The dGTP assay was performed according to the protocol by Bantia et al. [4]. Briefly, dGTPs from 5 106 treated cells were extracted in methanol and dried by a TurboVap (Rotational Vacuum Concentration RVC-2-25, Harz, Germany). Primers for dGTP ( -TTTCTTTCTTTCTTTCTTTCGGCGGTGGAGGCGG- ; -CCGCCACCTCCGCC- ) were annealed and added, together with Klenow polymerase and 3H-ATP (Vitrax, CA, USA). After 30 min incubation at 37°C, cells were harvested on DE81 paper, and radioactivity was detected with a 1450 Microbeta Liquid Scintillation Counter (Wallac, Finland). Values were correlated to a known dGTP standard curve (Sigma-Aldrich).

2.5. BrdU Assay

BrdU (Sigma-Aldrich) was added to the cultures in vitro 2 hours before analysis. Cells were then fixed, permeabilized, and then stained with a FITC-anti-BrdU antibody (Roche Diagnostics, Manheim, Germany) as performed previously [24]. Flow cytometry was performed using a FACS Canto and the FACSDiva software (BD Pharmingen, Erembodegem, Belgium).

2.6. Annexin V/7-AAD Assay

After treatment, cells were washed and incubated with annexin V and 7-AAD (BD Pharmingen) for 15 minutes, followed by flow cytometric analysis (FACS Canto).

2.7. Western Blot

Cell lysates were collected as described previously [25], run over an SDS-PAGE electrophoresis, and blotted on PVDF membrane. The following antibodies were used: dCK (ab83046), Mcl-1 (ab32087) (abcam, Cambridge, UK), BIM (#2819), caspase 3 (#9665), -tubulin (#2144), -actin (#4967) (Cell Signaling Technology, MA, USA), c-myc (sc 764), and p27 (sc 528, Santa Cruz, CA, USA).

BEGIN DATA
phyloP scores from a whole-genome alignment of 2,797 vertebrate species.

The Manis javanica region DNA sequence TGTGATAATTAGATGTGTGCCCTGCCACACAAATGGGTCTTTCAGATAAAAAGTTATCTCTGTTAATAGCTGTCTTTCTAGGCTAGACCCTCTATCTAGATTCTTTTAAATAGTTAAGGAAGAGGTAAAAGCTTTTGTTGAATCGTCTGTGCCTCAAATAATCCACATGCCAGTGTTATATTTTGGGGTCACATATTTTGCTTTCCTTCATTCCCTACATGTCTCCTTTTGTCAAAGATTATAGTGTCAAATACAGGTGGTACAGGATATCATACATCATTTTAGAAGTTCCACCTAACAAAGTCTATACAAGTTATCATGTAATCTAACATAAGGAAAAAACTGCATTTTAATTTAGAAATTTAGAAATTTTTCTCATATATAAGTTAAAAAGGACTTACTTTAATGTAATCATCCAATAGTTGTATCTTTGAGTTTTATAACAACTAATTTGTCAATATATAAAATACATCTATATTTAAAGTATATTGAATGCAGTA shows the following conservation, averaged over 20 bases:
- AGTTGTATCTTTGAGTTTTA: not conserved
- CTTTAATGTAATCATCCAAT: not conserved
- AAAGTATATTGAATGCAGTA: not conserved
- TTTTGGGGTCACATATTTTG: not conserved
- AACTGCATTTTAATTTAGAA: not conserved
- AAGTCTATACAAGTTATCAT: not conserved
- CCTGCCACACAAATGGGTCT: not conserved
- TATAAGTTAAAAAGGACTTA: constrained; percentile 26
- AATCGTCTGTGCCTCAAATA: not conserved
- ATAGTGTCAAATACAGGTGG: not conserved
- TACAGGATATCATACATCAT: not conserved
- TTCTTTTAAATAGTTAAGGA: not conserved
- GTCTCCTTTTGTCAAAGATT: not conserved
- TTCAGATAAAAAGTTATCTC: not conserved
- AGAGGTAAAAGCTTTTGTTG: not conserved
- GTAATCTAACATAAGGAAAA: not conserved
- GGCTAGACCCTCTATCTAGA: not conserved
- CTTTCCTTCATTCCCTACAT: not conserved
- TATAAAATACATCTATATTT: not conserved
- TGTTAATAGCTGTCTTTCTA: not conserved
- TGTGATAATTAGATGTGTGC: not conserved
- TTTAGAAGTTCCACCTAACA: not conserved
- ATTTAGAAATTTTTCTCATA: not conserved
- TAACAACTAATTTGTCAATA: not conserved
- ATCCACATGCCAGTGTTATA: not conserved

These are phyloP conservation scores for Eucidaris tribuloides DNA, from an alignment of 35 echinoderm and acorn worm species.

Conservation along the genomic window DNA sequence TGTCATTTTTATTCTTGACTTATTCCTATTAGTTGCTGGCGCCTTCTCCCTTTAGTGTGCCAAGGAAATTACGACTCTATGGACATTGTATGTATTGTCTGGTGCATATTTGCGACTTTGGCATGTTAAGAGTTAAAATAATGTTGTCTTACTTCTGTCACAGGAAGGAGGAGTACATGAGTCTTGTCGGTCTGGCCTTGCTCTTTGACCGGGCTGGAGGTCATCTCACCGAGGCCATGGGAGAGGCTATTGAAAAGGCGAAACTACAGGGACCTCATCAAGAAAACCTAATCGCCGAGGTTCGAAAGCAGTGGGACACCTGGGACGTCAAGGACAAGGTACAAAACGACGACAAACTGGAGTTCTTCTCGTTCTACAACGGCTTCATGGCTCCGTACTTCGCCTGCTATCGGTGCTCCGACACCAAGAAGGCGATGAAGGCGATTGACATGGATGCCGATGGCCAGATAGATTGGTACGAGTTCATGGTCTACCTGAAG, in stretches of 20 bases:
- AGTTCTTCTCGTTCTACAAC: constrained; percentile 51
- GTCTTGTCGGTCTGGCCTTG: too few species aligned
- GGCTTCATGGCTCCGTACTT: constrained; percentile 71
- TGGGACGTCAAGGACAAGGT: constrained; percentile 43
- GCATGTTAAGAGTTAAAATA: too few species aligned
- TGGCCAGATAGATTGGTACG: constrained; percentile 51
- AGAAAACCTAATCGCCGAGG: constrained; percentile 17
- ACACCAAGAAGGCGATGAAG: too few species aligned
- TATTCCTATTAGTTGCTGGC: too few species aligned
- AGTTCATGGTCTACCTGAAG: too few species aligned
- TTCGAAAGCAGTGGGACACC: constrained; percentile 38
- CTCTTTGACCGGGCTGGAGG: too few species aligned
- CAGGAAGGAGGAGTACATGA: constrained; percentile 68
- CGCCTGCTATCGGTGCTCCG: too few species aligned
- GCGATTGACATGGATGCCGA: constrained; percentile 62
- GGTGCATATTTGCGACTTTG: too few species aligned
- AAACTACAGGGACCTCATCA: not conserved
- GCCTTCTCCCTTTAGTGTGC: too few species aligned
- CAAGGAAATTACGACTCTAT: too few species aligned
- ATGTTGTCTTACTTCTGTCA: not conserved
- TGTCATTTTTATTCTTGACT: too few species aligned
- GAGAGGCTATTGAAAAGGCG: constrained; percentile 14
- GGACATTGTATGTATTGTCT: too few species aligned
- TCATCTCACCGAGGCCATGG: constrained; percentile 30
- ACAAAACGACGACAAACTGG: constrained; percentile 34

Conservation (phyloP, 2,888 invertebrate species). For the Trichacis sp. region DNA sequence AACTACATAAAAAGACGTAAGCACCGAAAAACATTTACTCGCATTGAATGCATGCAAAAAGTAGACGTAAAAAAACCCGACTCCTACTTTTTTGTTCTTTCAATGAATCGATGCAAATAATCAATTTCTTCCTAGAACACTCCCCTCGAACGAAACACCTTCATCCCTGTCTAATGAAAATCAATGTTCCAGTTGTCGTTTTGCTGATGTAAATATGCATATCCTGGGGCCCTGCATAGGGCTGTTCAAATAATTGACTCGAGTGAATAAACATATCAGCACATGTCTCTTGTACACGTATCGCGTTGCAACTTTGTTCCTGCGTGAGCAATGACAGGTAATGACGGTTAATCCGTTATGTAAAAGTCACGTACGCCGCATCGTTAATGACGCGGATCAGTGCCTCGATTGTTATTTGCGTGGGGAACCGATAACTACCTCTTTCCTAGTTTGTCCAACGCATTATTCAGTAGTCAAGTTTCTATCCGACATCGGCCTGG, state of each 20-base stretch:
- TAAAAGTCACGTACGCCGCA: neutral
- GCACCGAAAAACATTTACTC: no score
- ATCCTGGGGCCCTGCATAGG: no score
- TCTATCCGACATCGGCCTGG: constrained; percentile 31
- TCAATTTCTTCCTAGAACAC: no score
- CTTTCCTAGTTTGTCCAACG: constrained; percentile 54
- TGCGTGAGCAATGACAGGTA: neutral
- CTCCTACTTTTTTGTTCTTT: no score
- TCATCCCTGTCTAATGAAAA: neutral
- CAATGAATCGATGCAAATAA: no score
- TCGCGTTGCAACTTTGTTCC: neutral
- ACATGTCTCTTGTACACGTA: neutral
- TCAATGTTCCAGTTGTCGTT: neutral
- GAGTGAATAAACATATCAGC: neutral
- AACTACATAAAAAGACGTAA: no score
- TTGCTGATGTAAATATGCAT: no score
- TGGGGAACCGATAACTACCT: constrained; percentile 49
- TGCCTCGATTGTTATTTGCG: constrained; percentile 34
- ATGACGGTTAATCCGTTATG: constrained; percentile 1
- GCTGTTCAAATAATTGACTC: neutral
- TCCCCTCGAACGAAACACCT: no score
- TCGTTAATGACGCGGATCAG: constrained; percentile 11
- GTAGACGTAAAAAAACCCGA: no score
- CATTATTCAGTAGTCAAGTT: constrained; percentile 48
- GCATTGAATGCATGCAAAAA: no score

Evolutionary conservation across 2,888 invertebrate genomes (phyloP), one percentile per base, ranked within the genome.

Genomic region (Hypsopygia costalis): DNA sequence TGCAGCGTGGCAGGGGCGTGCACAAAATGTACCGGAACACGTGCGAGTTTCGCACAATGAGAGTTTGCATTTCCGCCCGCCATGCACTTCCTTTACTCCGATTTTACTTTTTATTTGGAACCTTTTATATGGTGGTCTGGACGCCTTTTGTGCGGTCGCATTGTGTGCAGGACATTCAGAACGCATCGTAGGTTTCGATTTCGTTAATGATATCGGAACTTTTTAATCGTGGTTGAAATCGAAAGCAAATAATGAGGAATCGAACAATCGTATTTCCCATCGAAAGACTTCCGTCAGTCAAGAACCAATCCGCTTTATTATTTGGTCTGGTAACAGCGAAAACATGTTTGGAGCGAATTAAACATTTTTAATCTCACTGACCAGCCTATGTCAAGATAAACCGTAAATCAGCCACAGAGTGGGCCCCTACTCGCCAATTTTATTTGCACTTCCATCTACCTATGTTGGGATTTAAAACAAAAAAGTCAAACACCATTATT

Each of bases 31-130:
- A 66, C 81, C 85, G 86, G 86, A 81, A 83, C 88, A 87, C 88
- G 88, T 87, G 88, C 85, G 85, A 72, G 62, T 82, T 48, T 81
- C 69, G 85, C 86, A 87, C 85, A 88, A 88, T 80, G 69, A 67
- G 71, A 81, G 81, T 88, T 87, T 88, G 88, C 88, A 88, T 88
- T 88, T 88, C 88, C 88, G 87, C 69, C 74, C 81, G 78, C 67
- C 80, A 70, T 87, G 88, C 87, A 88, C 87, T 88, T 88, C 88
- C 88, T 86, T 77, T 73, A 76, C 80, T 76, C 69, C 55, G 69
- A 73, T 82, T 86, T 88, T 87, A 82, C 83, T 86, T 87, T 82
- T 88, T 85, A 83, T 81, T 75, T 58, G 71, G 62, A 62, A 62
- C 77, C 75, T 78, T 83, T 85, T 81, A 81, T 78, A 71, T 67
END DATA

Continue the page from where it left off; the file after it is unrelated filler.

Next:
2.8. Statistical Analysis

To determine statistical significance, the Mann-Whitney test was used. values .05 were considered significant.

3. Results and Discussion

As the level of dCK is supposed to be a limiting factor for the activity of forodesine, we first examined the level of dCK in several MM cell lines. As can be seen in Figure 1, all MM lines express dCK, especially the 5T33MM, MMS1, and RPMI-8226 cells. Therefore, we decided to use 5T33MM and RPMI-8226 cells for further experiments.

We next investigated the effects of forodesine on the dGTP levels in the MM cells since the effect of forodesine is mediated by increased dGTP levels. We added an external source of dGuo to mimic in vivo plasma elevation of dGuo levels [6]. As it has been shown that the effects of forodesine depend on the concentration of dGuo [7], we first examined the effects of 5  M forodesine with different concentrations of dGuo on the dGTP levels in 5T33MM cells compared to MOLT-4 cells. We found that after 24 hours only limited effect could be seen (Figures 2(a) and 2(b)), but after 48 hours there was a two-fold increase in dGTP levels in the MOLT-4 cells (Figure 2(c)) and a 30% increase in the 5T33MM cells (Figure 2(d)). dGuo alone also gave an increase in dGTP levels, and this is in line with Balakrishnan et al. [6] who also found that dGuo alone could increase dGTP levels in some patient samples. In contrast, they already found a dGTP increase after 4 hours of treatment in CLL cells. This could be due to a difference in methods or a difference in cells examined.